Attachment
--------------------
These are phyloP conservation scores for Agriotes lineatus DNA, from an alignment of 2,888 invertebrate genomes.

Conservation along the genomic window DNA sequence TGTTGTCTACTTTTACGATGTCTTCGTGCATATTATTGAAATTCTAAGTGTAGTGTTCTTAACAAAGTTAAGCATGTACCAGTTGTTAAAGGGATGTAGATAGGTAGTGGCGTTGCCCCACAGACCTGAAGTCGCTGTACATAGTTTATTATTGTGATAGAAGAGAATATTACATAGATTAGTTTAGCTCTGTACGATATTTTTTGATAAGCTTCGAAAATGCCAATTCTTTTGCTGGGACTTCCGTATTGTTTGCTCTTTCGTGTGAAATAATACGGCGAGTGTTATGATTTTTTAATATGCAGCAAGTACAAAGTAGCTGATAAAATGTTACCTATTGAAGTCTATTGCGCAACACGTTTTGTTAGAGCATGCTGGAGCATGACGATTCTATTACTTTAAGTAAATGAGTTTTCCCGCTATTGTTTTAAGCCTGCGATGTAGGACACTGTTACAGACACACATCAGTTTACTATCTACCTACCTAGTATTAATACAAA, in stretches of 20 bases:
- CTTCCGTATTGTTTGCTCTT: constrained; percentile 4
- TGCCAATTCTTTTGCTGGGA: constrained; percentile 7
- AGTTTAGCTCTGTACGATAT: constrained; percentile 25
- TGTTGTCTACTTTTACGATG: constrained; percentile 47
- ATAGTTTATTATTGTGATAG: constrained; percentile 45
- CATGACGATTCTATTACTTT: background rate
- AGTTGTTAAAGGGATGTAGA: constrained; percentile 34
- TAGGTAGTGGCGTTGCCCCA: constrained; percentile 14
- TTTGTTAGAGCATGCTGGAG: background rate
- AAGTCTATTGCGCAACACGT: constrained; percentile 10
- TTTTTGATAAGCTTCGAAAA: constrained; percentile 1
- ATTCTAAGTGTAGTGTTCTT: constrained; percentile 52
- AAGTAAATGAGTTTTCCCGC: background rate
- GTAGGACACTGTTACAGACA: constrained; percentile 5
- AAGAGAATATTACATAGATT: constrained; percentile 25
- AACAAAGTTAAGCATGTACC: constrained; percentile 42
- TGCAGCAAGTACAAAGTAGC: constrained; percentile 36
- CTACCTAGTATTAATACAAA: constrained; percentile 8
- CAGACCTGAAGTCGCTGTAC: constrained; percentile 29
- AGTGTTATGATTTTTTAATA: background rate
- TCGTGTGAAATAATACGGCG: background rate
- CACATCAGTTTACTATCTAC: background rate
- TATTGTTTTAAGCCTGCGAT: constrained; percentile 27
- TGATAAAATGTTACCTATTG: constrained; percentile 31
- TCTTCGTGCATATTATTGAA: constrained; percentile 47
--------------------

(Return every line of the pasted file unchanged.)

These are phyloP conservation scores for Agriotes lineatus DNA, from an alignment of 2,888 invertebrate genomes.

Conservation along the genomic window DNA sequence TGTTGTCTACTTTTACGATGTCTTCGTGCATATTATTGAAATTCTAAGTGTAGTGTTCTTAACAAAGTTAAGCATGTACCAGTTGTTAAAGGGATGTAGATAGGTAGTGGCGTTGCCCCACAGACCTGAAGTCGCTGTACATAGTTTATTATTGTGATAGAAGAGAATATTACATAGATTAGTTTAGCTCTGTACGATATTTTTTGATAAGCTTCGAAAATGCCAATTCTTTTGCTGGGACTTCCGTATTGTTTGCTCTTTCGTGTGAAATAATACGGCGAGTGTTATGATTTTTTAATATGCAGCAAGTACAAAGTAGCTGATAAAATGTTACCTATTGAAGTCTATTGCGCAACACGTTTTGTTAGAGCATGCTGGAGCATGACGATTCTATTACTTTAAGTAAATGAGTTTTCCCGCTATTGTTTTAAGCCTGCGATGTAGGACACTGTTACAGACACACATCAGTTTACTATCTACCTACCTAGTATTAATACAAA, in stretches of 20 bases:
- CTTCCGTATTGTTTGCTCTT: constrained; percentile 4
- TGCCAATTCTTTTGCTGGGA: constrained; percentile 7
- AGTTTAGCTCTGTACGATAT: constrained; percentile 25
- TGTTGTCTACTTTTACGATG: constrained; percentile 47
- ATAGTTTATTATTGTGATAG: constrained; percentile 45
- CATGACGATTCTATTACTTT: background rate
- AGTTGTTAAAGGGATGTAGA: constrained; percentile 34
- TAGGTAGTGGCGTTGCCCCA: constrained; percentile 14
- TTTGTTAGAGCATGCTGGAG: background rate
- AAGTCTATTGCGCAACACGT: constrained; percentile 10
- TTTTTGATAAGCTTCGAAAA: constrained; percentile 1
- ATTCTAAGTGTAGTGTTCTT: constrained; percentile 52
- AAGTAAATGAGTTTTCCCGC: background rate
- GTAGGACACTGTTACAGACA: constrained; percentile 5
- AAGAGAATATTACATAGATT: constrained; percentile 25
- AACAAAGTTAAGCATGTACC: constrained; percentile 42
- TGCAGCAAGTACAAAGTAGC: constrained; percentile 36
- CTACCTAGTATTAATACAAA: constrained; percentile 8
- CAGACCTGAAGTCGCTGTAC: constrained; percentile 29
- AGTGTTATGATTTTTTAATA: background rate
- TCGTGTGAAATAATACGGCG: background rate
- CACATCAGTTTACTATCTAC: background rate
- TATTGTTTTAAGCCTGCGAT: constrained; percentile 27
- TGATAAAATGTTACCTATTG: constrained; percentile 31
- TCTTCGTGCATATTATTGAA: constrained; percentile 47